In 1956, Austin architects Fehr and Granger designed a modest wood and glass house to hover above the ground beneath a future cathedral of live oaks in Northwest Hills. The emphatic lines, limestone base and gracefully pitched roof of the 2680sf structure embody the modern architecture of the day.
Sixty years later, the architectural notion was to add harmonic riffs to this already accomplished building composition. The house re-clad in insulated glass and vertical cedar siding left to weather, returned to its original form and footprint by removing an unfortunate expansion and garage in-fill.
The social side of the house contains the cooking, dining and living spaces flanked by existing space-claiming limestone walls that extend the interiors outdoors.
A new seven-foot high L-shaped white oak cabinet separating formal and informal living areas appears like another wall in the landscape. It contains the home’s artifacts and doglegs around a four-inch thick solid oak workbench-island built by an artist friend.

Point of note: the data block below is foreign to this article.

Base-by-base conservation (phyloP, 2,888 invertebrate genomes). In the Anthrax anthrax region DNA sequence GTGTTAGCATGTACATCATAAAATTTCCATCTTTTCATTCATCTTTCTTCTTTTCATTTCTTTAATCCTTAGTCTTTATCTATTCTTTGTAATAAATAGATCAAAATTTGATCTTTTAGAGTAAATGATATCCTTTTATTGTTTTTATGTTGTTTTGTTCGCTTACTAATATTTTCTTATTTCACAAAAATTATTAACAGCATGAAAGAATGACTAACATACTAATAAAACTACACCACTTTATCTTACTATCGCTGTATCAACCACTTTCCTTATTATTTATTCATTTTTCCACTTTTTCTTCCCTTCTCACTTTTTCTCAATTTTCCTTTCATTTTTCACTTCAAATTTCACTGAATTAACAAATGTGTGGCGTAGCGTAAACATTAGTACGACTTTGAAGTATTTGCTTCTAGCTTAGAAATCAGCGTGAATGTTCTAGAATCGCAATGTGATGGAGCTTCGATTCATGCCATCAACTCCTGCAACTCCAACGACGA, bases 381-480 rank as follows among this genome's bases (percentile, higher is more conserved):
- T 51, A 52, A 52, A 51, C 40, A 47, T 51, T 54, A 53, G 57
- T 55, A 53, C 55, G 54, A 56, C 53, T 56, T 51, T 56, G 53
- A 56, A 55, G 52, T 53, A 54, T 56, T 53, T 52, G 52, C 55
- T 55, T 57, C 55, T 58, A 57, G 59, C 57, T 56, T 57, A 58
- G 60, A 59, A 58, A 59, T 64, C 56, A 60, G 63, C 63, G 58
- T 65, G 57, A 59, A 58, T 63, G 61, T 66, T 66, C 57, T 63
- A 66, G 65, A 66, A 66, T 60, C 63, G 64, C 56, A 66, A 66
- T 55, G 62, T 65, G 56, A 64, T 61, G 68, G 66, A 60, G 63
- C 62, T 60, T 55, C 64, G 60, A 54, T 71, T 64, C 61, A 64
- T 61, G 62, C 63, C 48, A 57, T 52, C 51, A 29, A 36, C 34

A back-switching stair originally designed to link upper and lower levels bisected the private and social sides of the house pinching circulation between interior spaces and restricting flow.
For the private side of the house, a new more generous master bedroom and bath was created by repositioning bedroom closets.
Eliminating an upper terrace door and adopting a straight-run open riser hanging stair; made of plywood, relieves the bottleneck in the home’s circulation and leads directly to a new pool terrace, pool house and playroom below. This south facing terrace, a concrete, wood and steel improvisation of the original structure, cantilevers over the hill and completes the missing backyard.